If you draw a representation of your body as seen by your brain, it’s called a homunculus. On it, parts sensitive to touch or used for fine movement are large, while others are small.
We often feel the pull of sleep when the sun goes down. Light and our own biology put us into a regular, 24-hour rhythm that has its own word.
Blood can contain nasty bacteria and other things you want to keep away from your delicate brain. The blood-brain barrier is up to the job.
We often see things that aren’t there, such as bunnies in clouds or faces in toast. They aren’t real, but they do have a special name
When a baby frog develops from an egg that’s never been fertilized, we call that parthenogenesis.
When water hovers in the air as fog and when bits of fat disperse in water as milk, they form a type of substance called a colloid.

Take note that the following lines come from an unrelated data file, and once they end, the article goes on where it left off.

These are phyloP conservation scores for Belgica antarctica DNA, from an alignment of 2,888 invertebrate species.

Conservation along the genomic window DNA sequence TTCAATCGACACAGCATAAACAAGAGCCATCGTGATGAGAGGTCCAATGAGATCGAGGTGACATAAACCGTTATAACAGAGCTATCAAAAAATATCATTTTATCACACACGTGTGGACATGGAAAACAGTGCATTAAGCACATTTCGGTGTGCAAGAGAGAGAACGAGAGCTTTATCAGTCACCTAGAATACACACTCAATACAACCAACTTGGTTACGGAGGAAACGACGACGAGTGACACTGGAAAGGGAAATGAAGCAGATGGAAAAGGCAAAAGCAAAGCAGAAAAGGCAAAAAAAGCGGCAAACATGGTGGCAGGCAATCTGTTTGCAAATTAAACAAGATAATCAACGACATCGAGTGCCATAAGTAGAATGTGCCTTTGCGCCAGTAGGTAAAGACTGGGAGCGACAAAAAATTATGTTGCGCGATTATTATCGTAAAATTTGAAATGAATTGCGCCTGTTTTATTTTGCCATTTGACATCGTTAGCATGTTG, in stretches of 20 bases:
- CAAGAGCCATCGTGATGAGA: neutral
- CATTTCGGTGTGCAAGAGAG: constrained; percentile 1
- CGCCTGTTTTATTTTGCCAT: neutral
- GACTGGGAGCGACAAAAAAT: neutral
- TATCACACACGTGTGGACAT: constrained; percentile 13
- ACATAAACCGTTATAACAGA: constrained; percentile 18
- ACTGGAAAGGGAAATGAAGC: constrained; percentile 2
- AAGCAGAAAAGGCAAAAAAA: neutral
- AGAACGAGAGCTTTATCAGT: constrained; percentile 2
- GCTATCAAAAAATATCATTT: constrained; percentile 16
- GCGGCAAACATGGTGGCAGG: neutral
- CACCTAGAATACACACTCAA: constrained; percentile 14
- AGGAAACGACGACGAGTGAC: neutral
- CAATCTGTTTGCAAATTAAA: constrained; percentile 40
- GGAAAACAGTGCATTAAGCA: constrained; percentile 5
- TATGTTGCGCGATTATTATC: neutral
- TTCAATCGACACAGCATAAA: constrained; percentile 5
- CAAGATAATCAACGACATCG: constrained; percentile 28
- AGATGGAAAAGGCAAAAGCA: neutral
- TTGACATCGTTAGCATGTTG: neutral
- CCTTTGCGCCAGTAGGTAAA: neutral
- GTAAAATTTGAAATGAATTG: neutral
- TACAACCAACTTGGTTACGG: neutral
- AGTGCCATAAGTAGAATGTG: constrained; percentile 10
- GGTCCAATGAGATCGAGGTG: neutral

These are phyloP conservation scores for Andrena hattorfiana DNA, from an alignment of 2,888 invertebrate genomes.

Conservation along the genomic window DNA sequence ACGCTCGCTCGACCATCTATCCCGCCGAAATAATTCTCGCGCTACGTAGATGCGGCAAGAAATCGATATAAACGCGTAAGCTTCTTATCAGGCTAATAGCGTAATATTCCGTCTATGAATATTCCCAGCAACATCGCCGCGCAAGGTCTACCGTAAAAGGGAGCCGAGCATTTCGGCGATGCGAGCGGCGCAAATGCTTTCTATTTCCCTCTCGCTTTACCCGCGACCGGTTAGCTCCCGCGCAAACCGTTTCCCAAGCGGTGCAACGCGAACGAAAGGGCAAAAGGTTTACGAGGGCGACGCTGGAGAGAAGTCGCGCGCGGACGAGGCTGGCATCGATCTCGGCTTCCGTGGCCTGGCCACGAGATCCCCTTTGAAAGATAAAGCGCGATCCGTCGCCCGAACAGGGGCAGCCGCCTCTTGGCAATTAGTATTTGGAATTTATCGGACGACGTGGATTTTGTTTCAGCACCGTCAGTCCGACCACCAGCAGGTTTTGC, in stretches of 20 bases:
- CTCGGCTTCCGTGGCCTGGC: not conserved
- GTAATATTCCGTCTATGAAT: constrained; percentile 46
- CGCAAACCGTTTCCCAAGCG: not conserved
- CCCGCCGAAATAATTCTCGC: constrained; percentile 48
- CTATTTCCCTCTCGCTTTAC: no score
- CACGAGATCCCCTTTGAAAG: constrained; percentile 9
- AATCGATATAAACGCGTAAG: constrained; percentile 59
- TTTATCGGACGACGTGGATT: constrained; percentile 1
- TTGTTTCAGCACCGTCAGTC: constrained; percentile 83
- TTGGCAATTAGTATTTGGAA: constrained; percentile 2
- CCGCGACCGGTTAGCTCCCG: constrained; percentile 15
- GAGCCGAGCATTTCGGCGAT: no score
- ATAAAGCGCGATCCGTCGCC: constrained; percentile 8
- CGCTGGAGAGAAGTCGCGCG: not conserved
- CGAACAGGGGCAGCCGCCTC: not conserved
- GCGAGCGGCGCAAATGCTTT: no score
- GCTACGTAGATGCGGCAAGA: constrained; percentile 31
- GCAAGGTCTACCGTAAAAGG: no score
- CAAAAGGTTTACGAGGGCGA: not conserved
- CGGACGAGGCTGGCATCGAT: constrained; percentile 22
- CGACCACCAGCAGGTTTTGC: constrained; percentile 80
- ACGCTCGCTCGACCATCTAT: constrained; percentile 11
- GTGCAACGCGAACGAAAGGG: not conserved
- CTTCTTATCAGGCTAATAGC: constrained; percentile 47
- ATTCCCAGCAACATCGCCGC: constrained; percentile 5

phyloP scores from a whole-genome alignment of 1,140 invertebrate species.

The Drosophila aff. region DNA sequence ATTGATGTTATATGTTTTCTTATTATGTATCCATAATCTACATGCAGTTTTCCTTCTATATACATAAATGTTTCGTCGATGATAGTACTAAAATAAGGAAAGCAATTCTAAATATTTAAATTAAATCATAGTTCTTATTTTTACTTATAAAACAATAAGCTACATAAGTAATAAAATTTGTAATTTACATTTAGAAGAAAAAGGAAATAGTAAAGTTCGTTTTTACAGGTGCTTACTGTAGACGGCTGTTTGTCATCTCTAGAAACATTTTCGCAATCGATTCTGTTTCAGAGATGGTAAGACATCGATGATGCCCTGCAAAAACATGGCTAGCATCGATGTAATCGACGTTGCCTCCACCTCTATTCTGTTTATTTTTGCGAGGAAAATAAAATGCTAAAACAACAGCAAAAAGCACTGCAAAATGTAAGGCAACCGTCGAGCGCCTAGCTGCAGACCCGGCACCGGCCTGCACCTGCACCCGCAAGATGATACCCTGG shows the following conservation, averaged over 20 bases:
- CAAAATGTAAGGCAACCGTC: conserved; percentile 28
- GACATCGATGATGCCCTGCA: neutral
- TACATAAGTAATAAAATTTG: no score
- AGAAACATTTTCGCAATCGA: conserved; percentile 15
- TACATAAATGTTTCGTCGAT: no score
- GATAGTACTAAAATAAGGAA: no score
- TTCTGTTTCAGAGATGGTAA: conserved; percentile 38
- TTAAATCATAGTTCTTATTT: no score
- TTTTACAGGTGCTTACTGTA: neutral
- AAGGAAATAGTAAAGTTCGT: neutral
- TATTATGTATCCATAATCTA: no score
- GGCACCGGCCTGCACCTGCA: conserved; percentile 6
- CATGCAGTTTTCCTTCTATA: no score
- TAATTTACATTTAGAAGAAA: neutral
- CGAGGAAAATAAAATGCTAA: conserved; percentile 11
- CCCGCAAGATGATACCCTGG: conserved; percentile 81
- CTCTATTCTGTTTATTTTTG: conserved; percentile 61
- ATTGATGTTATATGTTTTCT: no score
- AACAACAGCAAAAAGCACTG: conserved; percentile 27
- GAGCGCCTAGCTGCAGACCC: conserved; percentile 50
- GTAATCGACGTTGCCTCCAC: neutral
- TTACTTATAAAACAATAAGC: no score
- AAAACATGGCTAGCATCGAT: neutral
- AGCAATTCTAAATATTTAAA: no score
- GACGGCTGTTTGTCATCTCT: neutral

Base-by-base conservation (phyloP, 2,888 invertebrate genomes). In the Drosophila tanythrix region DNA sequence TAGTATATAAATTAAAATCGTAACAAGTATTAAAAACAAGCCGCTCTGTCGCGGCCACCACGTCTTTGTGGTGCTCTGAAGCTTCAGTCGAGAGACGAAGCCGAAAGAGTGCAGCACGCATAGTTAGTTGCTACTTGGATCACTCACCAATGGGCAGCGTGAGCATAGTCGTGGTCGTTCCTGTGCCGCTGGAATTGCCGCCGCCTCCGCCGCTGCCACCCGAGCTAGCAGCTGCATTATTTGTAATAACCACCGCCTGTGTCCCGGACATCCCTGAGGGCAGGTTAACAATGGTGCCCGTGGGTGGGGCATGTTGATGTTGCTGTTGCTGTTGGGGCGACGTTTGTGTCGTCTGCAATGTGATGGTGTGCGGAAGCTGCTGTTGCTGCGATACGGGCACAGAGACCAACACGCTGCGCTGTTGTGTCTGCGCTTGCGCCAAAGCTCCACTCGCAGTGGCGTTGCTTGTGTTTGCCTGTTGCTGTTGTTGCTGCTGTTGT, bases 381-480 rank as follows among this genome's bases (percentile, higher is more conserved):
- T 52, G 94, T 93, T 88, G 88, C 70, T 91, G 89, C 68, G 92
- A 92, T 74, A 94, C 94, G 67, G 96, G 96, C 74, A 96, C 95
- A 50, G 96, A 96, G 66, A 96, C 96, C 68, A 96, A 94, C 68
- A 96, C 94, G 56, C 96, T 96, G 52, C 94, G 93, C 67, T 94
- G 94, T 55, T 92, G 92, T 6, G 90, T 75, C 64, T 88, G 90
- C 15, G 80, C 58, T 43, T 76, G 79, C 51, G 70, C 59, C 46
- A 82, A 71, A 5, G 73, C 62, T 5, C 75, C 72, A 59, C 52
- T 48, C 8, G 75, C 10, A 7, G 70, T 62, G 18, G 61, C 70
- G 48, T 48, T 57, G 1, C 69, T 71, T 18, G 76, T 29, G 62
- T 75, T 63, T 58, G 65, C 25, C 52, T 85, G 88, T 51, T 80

Plankton is the word used to describe a collection of these tiny free-floating organisms. This is what you call just one.
Every living thing and signs of its existence — right down to their wastes — can fossilize under the right conditions. When poop fossilizes, it gets a special name.
Chemicals in the environment can build up in an animal’s tissues. Predators who feed on these animals can accumulate more and more of the pollutants, a process known as biomagnification.
When cells are injured, they send out distress signals. The rescuing cells cause more blood to flow to the area, producing inflammation.
This week’s word is hibernaculum, the word scientists use to describe the place where an animal goes to hibernate.